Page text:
For their part, union representatives were downplaying the importance of revenue sharing, saying that they suspected such an agreement was in place all along.
“We’re not surprised,” said Barbara Maynard, an L.A.-based labor consultant working for the UFCW. She refused to speculate on how revenue sharing affects the union’s strategy of isolating Vons and Albertsons.
In early talks in September, union negotiators said they asked for a copy of the chains’ mutual assistance agreement but were refused. Last week, union officials were concentrating their efforts instead on fending off takeaway proposals at the bargaining table. They were also attempting to spread their pickets to other parts of the country.
“It’s just one more tactic they have to try to withstand the strike,” said Kathy Finn, director of collective bargaining research and education at Local 770 in L.A. “Whether there is revenue sharing or not, these three have an unholy alliance to take away our benefits.”
Finn said UFCW lawyers are looking into the legality of the strategy. Labor attorneys said it’s unlikely any violations will be found, however.
Mutual assistance pacts have been used in labor disputes for decades. Unions generally had had difficulty proving they existed because management was reluctant to reveal too much of its labor-fighting strategy.
One notable exception was the revenue-sharing pacts forged by the airlines dealing with periodic strikes that occurred during the 1970s and before. If unions struck one airline, the others agreed to pick up parallel routes and channel the additional profits back to the targeted airline.
Information about the deals was easier to come by because the industry was straddled by regulation and largely controlled by the federal Civil Aeronautics Board.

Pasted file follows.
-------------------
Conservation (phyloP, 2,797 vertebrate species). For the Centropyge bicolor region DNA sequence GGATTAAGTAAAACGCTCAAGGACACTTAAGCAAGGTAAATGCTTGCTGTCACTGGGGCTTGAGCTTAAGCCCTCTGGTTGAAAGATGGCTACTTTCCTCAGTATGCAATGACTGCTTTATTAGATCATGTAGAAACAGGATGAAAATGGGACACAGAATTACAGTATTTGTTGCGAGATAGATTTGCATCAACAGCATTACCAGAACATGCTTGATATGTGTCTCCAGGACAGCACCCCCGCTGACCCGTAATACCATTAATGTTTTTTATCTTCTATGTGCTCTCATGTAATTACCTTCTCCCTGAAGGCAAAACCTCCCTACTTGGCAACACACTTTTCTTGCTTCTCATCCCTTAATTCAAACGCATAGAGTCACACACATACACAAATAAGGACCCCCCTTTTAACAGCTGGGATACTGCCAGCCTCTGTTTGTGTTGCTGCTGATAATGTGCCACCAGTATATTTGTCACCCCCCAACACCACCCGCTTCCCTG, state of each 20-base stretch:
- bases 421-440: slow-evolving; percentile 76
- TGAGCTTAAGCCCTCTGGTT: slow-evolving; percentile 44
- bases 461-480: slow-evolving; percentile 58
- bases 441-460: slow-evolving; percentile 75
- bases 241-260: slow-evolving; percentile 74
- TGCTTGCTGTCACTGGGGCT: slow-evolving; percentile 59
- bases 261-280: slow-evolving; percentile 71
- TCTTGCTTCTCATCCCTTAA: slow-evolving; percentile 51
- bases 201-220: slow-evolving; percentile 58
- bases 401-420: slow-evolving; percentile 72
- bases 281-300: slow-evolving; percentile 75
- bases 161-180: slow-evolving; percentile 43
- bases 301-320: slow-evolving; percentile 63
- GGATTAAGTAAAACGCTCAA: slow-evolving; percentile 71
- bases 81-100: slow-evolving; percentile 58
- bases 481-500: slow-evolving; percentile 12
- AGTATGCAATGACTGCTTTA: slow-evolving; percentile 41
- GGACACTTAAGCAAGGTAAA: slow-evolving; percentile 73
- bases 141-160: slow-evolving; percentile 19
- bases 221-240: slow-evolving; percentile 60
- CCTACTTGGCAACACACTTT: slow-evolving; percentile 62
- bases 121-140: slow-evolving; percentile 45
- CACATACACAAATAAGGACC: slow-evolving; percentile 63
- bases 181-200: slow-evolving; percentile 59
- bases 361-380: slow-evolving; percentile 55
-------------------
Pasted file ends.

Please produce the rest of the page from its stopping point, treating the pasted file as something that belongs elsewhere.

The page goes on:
“The airlines were so heavily regulated that everything they did came under scrutiny,” said Daniel Mitchell, a UCLA professor of management and public policy. “In other industries, it is sort of sub rosa. The employers don’t want to talk about what they are doing.”
Airline industry mutual assistance pacts ended in 1978 with passage of the United States Airline Deregulation Act, which included union-friendly language barring future revenue sharing agreements.
While legal, the failure by public companies to disclose such agreements in quarterly and/or annual filings with the Securities and Exchange Commission would raise concerns if there were a “material effect” on the parent companies’ earnings, generally a 10 percent difference.
“I find it very unusual they would be sharing revenues,” said an SEC lawyer who requested anonymity. “If I’m an investor of one company and I find out they are sharing revenues with a competitor, I would be furious.”
In spite of the chains’ countermoves, the unions’ strategy can still be a factor in the strike. Ralphs, for example, could still benefit from the added business because it gives the chain a chance to expand its customer base.
Problems could also arise in determining how much money Albertsons and Vons deserve. Details of how revenues will be shared have not been disclosed, although Hugh-Sam said a formula is in place.
“It sounds simple but it turns out to be complicated,” said Mitchell. “How do you figure out how much extra business you’re doing and what the profits are? They will have to negotiate it.”